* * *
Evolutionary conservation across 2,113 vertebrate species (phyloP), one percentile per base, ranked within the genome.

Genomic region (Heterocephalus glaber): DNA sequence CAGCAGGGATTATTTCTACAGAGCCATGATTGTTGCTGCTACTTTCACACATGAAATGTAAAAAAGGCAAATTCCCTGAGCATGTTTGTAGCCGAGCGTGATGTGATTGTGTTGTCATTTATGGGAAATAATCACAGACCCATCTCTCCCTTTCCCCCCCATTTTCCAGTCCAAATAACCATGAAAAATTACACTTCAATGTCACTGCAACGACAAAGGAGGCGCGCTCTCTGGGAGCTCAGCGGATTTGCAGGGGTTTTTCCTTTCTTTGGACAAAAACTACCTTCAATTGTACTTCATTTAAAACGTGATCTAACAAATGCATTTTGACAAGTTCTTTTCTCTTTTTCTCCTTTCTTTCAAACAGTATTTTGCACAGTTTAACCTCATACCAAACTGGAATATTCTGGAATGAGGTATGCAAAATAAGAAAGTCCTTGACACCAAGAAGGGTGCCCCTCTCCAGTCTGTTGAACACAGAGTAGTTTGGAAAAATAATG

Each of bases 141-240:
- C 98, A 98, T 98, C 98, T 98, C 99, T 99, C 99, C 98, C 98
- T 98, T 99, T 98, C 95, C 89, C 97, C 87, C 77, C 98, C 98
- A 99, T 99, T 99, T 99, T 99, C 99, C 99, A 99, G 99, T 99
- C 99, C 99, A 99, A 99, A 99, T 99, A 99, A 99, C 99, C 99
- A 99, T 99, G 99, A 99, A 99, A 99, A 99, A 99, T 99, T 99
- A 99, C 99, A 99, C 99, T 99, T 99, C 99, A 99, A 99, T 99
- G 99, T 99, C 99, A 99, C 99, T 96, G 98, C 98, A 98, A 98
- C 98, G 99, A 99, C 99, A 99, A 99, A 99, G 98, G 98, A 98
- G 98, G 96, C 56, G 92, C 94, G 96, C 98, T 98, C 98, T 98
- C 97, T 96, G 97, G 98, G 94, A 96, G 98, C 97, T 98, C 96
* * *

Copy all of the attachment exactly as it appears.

Evolutionary conservation across 2,113 vertebrate species (phyloP), one percentile per base, ranked within the genome.

Genomic region (Heterocephalus glaber): DNA sequence CAGCAGGGATTATTTCTACAGAGCCATGATTGTTGCTGCTACTTTCACACATGAAATGTAAAAAAGGCAAATTCCCTGAGCATGTTTGTAGCCGAGCGTGATGTGATTGTGTTGTCATTTATGGGAAATAATCACAGACCCATCTCTCCCTTTCCCCCCCATTTTCCAGTCCAAATAACCATGAAAAATTACACTTCAATGTCACTGCAACGACAAAGGAGGCGCGCTCTCTGGGAGCTCAGCGGATTTGCAGGGGTTTTTCCTTTCTTTGGACAAAAACTACCTTCAATTGTACTTCATTTAAAACGTGATCTAACAAATGCATTTTGACAAGTTCTTTTCTCTTTTTCTCCTTTCTTTCAAACAGTATTTTGCACAGTTTAACCTCATACCAAACTGGAATATTCTGGAATGAGGTATGCAAAATAAGAAAGTCCTTGACACCAAGAAGGGTGCCCCTCTCCAGTCTGTTGAACACAGAGTAGTTTGGAAAAATAATG

Each of bases 141-240:
- C 98, A 98, T 98, C 98, T 98, C 99, T 99, C 99, C 98, C 98
- T 98, T 99, T 98, C 95, C 89, C 97, C 87, C 77, C 98, C 98
- A 99, T 99, T 99, T 99, T 99, C 99, C 99, A 99, G 99, T 99
- C 99, C 99, A 99, A 99, A 99, T 99, A 99, A 99, C 99, C 99
- A 99, T 99, G 99, A 99, A 99, A 99, A 99, A 99, T 99, T 99
- A 99, C 99, A 99, C 99, T 99, T 99, C 99, A 99, A 99, T 99
- G 99, T 99, C 99, A 99, C 99, T 96, G 98, C 98, A 98, A 98
- C 98, G 99, A 99, C 99, A 99, A 99, A 99, G 98, G 98, A 98
- G 98, G 96, C 56, G 92, C 94, G 96, C 98, T 98, C 98, T 98
- C 97, T 96, G 97, G 98, G 94, A 96, G 98, C 97, T 98, C 96